H] Income support

This is the most common benefit that is ticked on the back of the prescription. This is also the default option when people don’t know what to tick. Some people who can’t speak English just say ‘H’ when asked what they tick. It is also normally ticked by people in expensive cars who have just come back from holidaying abroad

K] Jobseekers allowance

This is another benefit that is given to some people. It is normally ticked by people in McDonalds uniform and taxi drivers

 

M] Tax credits

Another benefit that is generally claimed by people who work part-time or have a partner that does. Some pharmacy staff claim this. There is sometimes the awkward situation when they don’t want to accept any more hours at work as it will affect their tax credits.

S] pension credit guarantee credit

I have never seen anybody tick this option

Prescription Charge

The prescription charge is a contribution to the NHS. It is not a payment to the pharmacist. It bears no relationship to the cost of the medication. It is currently £7.65.The quantity of each item is irrelevant.

There are some anomalies. A pair of hosiery stockings carry two prescription charges. If you are prescribed the same drugs in different strengths is only one charge. A drug prescribed in two different formulations is two charges.

False exemptions

There is a great opportunity for patients to tick anything on the prescription. At the end of the month, all the prescriptions get sent off to The National Health Service Business Services Authority for payment. Less than 1% of the exemptions are checked by them. So it is highly likely that you will not get caught unfortunately.

There is an ‘evidence not ticked box’ on the back of the prescription for the pharmacy to tick if the patient has not provided any evidence. Pharmacy contractors are in no way responsible for the accuracy of a patient’s declaration; this remains the responsibility of the patient. Patients found to have wrongly claimed help from the NHS with the cost of their NHS prescriptions will face a penalty charge and in some cases prosecution.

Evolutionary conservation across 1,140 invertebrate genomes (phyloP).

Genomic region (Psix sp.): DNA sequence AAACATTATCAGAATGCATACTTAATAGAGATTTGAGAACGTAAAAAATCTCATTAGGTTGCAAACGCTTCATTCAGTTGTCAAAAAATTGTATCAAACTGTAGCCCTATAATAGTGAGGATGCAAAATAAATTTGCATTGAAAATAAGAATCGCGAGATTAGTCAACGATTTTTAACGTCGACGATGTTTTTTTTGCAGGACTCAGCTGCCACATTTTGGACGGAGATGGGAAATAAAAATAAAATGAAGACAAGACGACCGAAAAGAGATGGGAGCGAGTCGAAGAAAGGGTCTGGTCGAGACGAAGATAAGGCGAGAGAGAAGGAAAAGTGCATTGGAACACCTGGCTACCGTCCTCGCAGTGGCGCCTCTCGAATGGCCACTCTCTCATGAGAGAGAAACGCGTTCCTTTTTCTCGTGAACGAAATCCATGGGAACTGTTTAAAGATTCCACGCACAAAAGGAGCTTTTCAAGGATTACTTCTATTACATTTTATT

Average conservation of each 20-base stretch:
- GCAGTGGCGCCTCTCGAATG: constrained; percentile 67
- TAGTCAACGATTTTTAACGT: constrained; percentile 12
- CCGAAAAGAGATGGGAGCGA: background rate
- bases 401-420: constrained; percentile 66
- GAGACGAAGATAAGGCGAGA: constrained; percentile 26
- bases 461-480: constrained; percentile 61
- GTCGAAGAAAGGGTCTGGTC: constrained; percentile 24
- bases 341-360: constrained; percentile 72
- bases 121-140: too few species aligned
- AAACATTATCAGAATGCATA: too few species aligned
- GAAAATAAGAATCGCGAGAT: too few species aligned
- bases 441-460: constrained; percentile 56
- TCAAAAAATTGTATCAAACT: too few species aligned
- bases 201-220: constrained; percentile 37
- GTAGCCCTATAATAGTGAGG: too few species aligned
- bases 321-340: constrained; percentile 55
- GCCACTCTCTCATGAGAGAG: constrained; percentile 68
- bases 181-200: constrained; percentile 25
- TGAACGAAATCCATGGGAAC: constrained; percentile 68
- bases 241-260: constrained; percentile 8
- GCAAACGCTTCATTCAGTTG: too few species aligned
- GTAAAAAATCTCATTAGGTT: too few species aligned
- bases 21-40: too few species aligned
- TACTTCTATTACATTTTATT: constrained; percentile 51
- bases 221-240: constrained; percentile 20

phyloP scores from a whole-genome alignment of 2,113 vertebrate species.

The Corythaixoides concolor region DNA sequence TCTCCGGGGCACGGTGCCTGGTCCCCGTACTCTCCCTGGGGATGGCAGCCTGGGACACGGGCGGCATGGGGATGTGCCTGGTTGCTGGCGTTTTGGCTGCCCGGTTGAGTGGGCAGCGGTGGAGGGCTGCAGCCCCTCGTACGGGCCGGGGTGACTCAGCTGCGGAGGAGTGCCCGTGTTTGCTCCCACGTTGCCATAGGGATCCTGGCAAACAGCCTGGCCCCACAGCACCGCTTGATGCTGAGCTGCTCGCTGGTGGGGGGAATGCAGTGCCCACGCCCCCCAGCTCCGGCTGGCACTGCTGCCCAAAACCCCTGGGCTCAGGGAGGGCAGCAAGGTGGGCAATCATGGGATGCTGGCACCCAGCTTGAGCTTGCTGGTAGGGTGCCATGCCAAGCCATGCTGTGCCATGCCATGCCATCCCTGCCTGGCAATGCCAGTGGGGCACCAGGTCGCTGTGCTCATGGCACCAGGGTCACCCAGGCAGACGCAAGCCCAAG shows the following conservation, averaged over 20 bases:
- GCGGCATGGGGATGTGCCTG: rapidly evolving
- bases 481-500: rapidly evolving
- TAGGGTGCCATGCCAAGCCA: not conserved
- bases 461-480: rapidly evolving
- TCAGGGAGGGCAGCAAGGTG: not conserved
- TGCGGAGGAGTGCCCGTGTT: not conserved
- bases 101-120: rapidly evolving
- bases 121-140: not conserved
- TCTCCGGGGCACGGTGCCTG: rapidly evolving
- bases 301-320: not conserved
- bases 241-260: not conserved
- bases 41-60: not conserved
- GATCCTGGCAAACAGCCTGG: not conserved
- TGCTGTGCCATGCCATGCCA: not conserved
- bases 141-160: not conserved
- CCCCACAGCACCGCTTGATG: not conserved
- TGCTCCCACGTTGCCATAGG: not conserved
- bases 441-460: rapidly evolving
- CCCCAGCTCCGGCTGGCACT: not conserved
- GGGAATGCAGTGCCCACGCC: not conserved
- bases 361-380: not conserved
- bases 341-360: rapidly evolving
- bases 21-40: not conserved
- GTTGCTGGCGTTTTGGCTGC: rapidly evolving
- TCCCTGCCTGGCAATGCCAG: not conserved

If the patient does not tick anything on the back of their prescription and it gets sent off, then £7.65 is taken off the pharmacy. It is in the pharmacies best interest to ensure that the back of the prescription gets filled in.

 

Mr Dispenser

My blog can be found here

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4 thoughts on “Guest Post from Mr. Dispenser: The Back of It

  1. LDPlaceboeffect says:

    So each prescription costs roughly $12.50 and that is paid by the patient, unless there is an exemption?

    Is there a filled-prescription drug national database, accessible to all pharmacists and prescribers?

    If the drug costs seem irrelevant to some degree, is there some formula for where pharmacies are physically located? Is there much mail-order business? What is the basis for pharmacist pay? What is the difference between a dispenser and a pharmacist? Or, are they one-and-the-same with simply the question of semantics, e.g. druggist vs. pharmacist?

    How much are behind-the-counter drugs, and over-the-counter medications? Are they comparable in price to prescription medications?
    Is there the matter of certain groups in society questioning the matter of paying for contraceptive drugs, like in the U.S.?

    Finally, who has prescription-writing authority? Are pharmacists involved at all in ‘writing’ for medications? And, since homeopaths have their own division of homeopathic remedies, how are they paid, and how much do patients pay for these nostrums, and is the NHS involved in reimbursing ‘medication’ costs to the NHS?

    Thanks!
    An American Great Lakes pharmacist

  2. Enjoyed this article. I believe that the writer took an rationale perspective and made some pivotale ideas.